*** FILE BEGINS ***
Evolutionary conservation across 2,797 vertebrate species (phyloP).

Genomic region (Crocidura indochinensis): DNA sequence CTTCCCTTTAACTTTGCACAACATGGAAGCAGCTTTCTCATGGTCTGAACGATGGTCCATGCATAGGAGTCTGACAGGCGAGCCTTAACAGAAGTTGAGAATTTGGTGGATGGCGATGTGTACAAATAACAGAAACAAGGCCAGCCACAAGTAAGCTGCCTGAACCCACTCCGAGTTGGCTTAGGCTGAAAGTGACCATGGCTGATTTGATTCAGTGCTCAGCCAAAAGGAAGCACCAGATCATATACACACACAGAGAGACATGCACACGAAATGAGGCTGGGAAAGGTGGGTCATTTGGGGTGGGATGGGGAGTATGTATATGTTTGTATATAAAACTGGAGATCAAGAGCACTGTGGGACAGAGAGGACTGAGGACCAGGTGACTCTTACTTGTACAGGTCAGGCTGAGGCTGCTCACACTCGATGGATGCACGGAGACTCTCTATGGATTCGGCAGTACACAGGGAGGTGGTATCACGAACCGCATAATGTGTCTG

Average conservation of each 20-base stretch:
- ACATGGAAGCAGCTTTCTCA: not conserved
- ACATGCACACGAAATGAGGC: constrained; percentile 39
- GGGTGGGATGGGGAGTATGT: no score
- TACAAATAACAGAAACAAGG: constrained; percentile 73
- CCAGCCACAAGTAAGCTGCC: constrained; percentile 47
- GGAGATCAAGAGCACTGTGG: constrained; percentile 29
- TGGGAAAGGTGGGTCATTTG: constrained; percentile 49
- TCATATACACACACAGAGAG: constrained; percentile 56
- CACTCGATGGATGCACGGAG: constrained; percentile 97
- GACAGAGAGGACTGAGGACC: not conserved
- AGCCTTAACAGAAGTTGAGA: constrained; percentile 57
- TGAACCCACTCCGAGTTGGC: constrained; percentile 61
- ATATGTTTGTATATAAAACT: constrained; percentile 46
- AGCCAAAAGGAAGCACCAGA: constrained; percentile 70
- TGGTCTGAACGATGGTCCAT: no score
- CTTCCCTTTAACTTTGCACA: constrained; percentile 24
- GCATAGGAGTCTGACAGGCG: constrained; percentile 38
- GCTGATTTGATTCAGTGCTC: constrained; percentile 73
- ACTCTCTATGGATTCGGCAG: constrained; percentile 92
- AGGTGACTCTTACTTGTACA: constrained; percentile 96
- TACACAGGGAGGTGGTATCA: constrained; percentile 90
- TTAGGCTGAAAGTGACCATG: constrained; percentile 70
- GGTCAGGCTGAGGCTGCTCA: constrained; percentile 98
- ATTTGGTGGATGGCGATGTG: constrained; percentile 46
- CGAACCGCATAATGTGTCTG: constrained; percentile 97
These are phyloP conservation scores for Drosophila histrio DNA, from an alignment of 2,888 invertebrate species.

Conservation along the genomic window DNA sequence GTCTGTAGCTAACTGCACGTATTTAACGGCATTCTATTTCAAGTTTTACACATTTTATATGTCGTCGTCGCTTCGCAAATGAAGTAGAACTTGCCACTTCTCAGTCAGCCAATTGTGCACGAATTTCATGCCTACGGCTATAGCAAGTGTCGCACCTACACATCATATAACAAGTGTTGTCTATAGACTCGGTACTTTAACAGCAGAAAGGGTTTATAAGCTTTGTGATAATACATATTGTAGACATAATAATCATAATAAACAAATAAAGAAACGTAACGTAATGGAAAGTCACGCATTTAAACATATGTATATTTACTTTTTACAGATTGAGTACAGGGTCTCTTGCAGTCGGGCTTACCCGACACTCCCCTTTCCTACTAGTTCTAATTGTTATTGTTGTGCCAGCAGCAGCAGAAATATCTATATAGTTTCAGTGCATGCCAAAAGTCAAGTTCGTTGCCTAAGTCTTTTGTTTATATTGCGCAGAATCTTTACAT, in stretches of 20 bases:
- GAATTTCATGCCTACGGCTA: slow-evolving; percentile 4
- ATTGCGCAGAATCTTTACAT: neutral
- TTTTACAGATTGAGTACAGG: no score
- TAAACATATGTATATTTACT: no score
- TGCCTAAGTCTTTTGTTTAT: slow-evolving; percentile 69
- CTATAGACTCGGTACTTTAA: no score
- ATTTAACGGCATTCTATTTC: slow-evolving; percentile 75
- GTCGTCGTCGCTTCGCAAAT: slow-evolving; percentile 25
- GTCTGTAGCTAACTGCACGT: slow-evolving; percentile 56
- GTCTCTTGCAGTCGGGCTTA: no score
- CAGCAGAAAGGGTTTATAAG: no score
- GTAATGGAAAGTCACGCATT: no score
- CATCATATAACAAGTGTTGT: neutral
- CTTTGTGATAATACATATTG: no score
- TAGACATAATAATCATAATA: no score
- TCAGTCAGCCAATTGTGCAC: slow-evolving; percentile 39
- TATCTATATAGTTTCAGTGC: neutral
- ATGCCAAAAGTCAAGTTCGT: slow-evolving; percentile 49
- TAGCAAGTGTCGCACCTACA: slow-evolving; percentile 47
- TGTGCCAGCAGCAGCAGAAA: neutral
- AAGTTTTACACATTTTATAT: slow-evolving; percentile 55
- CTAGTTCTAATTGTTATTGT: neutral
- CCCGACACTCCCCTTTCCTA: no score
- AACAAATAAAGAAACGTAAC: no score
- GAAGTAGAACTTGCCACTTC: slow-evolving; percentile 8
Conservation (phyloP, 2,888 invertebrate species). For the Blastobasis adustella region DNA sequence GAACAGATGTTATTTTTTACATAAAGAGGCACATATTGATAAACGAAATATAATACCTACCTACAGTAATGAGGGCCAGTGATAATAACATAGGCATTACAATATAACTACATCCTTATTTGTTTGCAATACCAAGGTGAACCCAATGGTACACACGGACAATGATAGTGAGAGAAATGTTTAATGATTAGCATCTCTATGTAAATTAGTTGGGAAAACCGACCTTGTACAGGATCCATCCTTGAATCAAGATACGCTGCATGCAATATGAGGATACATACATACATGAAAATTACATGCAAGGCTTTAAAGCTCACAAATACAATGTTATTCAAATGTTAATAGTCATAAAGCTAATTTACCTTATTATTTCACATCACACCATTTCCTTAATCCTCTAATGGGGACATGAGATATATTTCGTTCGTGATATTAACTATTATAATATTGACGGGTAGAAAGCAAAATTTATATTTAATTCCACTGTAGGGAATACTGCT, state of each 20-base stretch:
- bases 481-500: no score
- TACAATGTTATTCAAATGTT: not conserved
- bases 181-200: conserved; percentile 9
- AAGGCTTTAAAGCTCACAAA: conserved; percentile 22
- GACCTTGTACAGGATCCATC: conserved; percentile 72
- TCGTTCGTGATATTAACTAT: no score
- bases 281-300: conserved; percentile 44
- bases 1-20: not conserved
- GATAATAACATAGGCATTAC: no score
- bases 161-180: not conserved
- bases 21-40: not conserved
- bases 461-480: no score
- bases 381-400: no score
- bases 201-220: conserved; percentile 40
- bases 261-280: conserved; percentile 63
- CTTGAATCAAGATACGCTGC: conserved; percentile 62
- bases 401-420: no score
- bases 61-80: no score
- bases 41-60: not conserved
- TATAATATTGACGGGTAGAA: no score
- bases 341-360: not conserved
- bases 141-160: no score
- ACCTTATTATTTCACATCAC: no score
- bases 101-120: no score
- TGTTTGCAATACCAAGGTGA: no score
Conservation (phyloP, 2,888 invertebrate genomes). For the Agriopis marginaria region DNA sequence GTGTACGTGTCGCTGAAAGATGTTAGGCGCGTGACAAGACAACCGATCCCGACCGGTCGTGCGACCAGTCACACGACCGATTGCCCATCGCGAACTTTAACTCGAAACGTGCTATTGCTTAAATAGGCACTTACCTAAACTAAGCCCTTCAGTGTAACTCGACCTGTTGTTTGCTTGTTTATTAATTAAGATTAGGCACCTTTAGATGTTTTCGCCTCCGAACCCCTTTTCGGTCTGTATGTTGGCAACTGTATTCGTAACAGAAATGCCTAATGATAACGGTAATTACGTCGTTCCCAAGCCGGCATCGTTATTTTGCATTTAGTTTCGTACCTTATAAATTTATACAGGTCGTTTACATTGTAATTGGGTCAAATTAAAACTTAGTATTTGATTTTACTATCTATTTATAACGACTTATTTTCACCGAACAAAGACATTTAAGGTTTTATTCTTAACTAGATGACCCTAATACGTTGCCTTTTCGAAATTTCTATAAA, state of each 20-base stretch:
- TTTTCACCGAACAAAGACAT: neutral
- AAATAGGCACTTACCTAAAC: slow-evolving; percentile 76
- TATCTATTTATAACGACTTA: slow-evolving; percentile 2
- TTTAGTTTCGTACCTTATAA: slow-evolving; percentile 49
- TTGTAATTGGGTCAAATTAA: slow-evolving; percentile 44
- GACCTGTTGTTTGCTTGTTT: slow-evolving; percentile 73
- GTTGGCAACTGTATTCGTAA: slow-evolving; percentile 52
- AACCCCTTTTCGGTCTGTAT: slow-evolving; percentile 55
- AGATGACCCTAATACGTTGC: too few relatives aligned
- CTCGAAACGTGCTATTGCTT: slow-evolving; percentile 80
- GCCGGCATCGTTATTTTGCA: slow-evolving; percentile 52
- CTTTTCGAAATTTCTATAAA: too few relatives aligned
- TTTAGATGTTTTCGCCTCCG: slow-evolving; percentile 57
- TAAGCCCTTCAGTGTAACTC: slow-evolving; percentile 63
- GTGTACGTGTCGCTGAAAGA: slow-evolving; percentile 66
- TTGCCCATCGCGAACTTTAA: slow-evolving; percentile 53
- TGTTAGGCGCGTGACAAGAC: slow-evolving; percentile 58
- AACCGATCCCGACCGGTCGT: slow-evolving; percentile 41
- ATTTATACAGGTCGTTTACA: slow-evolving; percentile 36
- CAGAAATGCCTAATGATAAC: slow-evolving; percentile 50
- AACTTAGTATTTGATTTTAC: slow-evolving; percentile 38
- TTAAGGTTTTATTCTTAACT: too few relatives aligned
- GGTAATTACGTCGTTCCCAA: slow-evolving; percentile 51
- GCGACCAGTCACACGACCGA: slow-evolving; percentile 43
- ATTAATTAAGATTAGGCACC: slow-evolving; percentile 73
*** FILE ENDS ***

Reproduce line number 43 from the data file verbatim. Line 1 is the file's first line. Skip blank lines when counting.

- CATCATATAACAAGTGTTGT: neutral